To another question, he replied that some reports in the media indicated that some administering Powers did not offer the option of free association, although the Special Committee and the General Assembly had agreed that such options should be available to the people of the Territories. There was some confusion in the Territories whether such options were available to them. There had been an information gap following the Anguilla seminar, which had contributed to that situation.
BERNARD TANOH-BOUTCHOUÉ (Côte d’Ivoire) said that it was clear from the statement by the representative of the Territory that the initial enthusiasm following the Anguilla Seminar had begun to wane, for there had been no follow-up regarding information about various options. Yesterday, the Committee had addressed the issue of information and what the Committee and the United Nations at large should do so that information on options could reach the populations. He wanted to know whether apart from what the United Nations was doing, there were internal channels of information in the Territory, which were trying to inform the population.
Responding to that question, Mr. CORBIN said that, while there were organizations involved in the dissemination of information, they suffered from the lack of resources. In general, the level of awareness varied widely from one Territory to another. In Puerto Rico, for example, there was a great level of awareness. There were also many non-governmental organizations involved in the issues. While political education fell upon the governments, many territories experienced difficulties in respect of resources. Thus, outside assistance was required.
He added that there was also insufficient information on the way the United Nations functioned. Much of the information mentioned during yesterday’s meeting, for example, did not reach the Territories. The United Nations information centres had never serviced the small territories. The creation of the Web site had been highly beneficial in that respect, but information presented there needed to be updated more often, and additional documentation could assist the Non-Self-Governing Territories in their efforts.
JIMMY URE OVIA (Papua New Guinea) commented that political consciousness of the people in the United States Virgin Islands was not the sole responsibility of the Committee. All the players should play their part, including the administering Power and the Government of the Territory itself. The Government had some responsibility for the dissemination of information on decolonization, and he wondered what it had done in terms of educating its people on the options available to them.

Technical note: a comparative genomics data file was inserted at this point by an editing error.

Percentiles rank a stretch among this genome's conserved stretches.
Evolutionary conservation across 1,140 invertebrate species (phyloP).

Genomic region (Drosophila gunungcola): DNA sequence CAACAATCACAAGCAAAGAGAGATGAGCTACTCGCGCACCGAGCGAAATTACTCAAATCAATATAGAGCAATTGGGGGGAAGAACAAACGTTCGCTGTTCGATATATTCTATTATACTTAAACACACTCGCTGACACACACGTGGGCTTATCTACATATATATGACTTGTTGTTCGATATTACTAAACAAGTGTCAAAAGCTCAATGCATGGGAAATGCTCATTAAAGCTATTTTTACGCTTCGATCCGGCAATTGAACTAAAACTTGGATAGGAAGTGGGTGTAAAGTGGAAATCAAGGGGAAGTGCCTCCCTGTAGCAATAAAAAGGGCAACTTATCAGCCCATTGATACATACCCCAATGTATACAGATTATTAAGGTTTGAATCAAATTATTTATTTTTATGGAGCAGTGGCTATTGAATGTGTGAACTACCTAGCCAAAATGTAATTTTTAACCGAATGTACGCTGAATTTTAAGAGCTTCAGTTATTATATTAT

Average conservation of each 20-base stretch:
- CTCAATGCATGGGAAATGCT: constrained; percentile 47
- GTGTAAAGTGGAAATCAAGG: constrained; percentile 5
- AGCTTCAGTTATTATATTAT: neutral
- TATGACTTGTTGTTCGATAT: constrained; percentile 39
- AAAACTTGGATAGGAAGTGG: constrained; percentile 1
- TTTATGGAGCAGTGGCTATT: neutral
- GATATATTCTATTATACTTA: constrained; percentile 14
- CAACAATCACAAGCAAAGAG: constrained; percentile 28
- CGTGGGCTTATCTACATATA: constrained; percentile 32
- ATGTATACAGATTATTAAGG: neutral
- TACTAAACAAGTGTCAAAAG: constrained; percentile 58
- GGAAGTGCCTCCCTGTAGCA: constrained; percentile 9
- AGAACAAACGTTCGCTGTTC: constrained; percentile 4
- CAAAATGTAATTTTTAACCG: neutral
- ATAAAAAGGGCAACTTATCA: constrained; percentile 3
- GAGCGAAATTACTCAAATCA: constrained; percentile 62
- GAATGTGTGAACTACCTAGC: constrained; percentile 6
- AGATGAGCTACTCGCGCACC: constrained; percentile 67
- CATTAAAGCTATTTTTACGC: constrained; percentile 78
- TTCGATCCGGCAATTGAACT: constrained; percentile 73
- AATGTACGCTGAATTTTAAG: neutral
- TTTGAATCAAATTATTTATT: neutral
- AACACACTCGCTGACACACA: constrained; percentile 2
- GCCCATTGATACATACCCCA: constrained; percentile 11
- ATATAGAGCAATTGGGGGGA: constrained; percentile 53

Mr. CORBIN replied that relevant General Assembly resolutions called for such efforts to be undertaken by the United Nations in cooperation with territorial Governments and regional organizations. The Territorial Government stood ready to do its part and was expecting cooperation from other partners. A relevant process –- undertaken on local resources –- had culminated in a 1993 referendum, which was not considered valid due to the small number of participants. Within that process, the Government had not received a reply from the Committee when it sought clarification regarding the options. There were also questions as to who should be eligible to vote or participate in the referendum. Clarifications had been sought, but no reply had been received.
The Territory had also sought financial resources for the referendum educational process, he said. Such assistance had not been obtained. Yet another request was for a visiting mission from the Special Committee, which was not allowed. In the 10 years since the referendum, there had been no resumption of any activities in that area. However, the Territory was participating in regional organizations in furtherance of the decolonization process, expanding its links with its neighbours.
ERWIN ORTIZ GANDARILLAS (Bolivia) said he shared the concern that the United Nations was not taking the necessary action to implement the plan of action. Time was moving quickly. He asked Dr. Corbin to elaborate on the obstacles to implementing the various resolutions and the plan of action. How could the problem be overcome? In the remaining five years, how could the Special Committee and the Territories meet the mandates and objectives of the United Nations? Follow-up to seminars was very important and must be done in a more concrete way.
Responding, Mr. CORBIN noted that the current plan of action was exactly the same as the first. That alone was extraordinary. Unlike others in the United Nations system, the plan did not focus on implementation. There was a need to take stock of what had been done by the wider United Nations system. For example, there was a call for the specialized agencies to provide assistance. To what extent had that happened? Certain things had been asked of the Special Committee, such as analysing the situation on the ground in the Territories. The current situation was much more complex than it was even 10 years ago. Such information was lacking.
It was a problem when a Territory sought to be delisted not knowing what constituted self-government, he said. The aim should not be to delist but to determine whether the full measure of self-government had been achieved. The various resolutions and the plan of action contained clearly identified actions. It was a question of rearranging the machinery to implement those actions. Background work needed to be done. It was ironic that the best background document before the Committee was about a territory not on the list, namely Puerto Rico. Similar analysis was needed for the Territories. The question was, would the remaining territories achieve a full measure of self-government or would they delist, just for the sake of delisting?
Committee Chairman, ROBERT GUBA AISI (Papua New Guinea) noted that no member of the Special Committee would look at delisting as a matter of expediency. He agreed, however, that delisting should not be the “end-all” and “be-all” of the matter. Delisting had to be done on a proper basis.
* *** *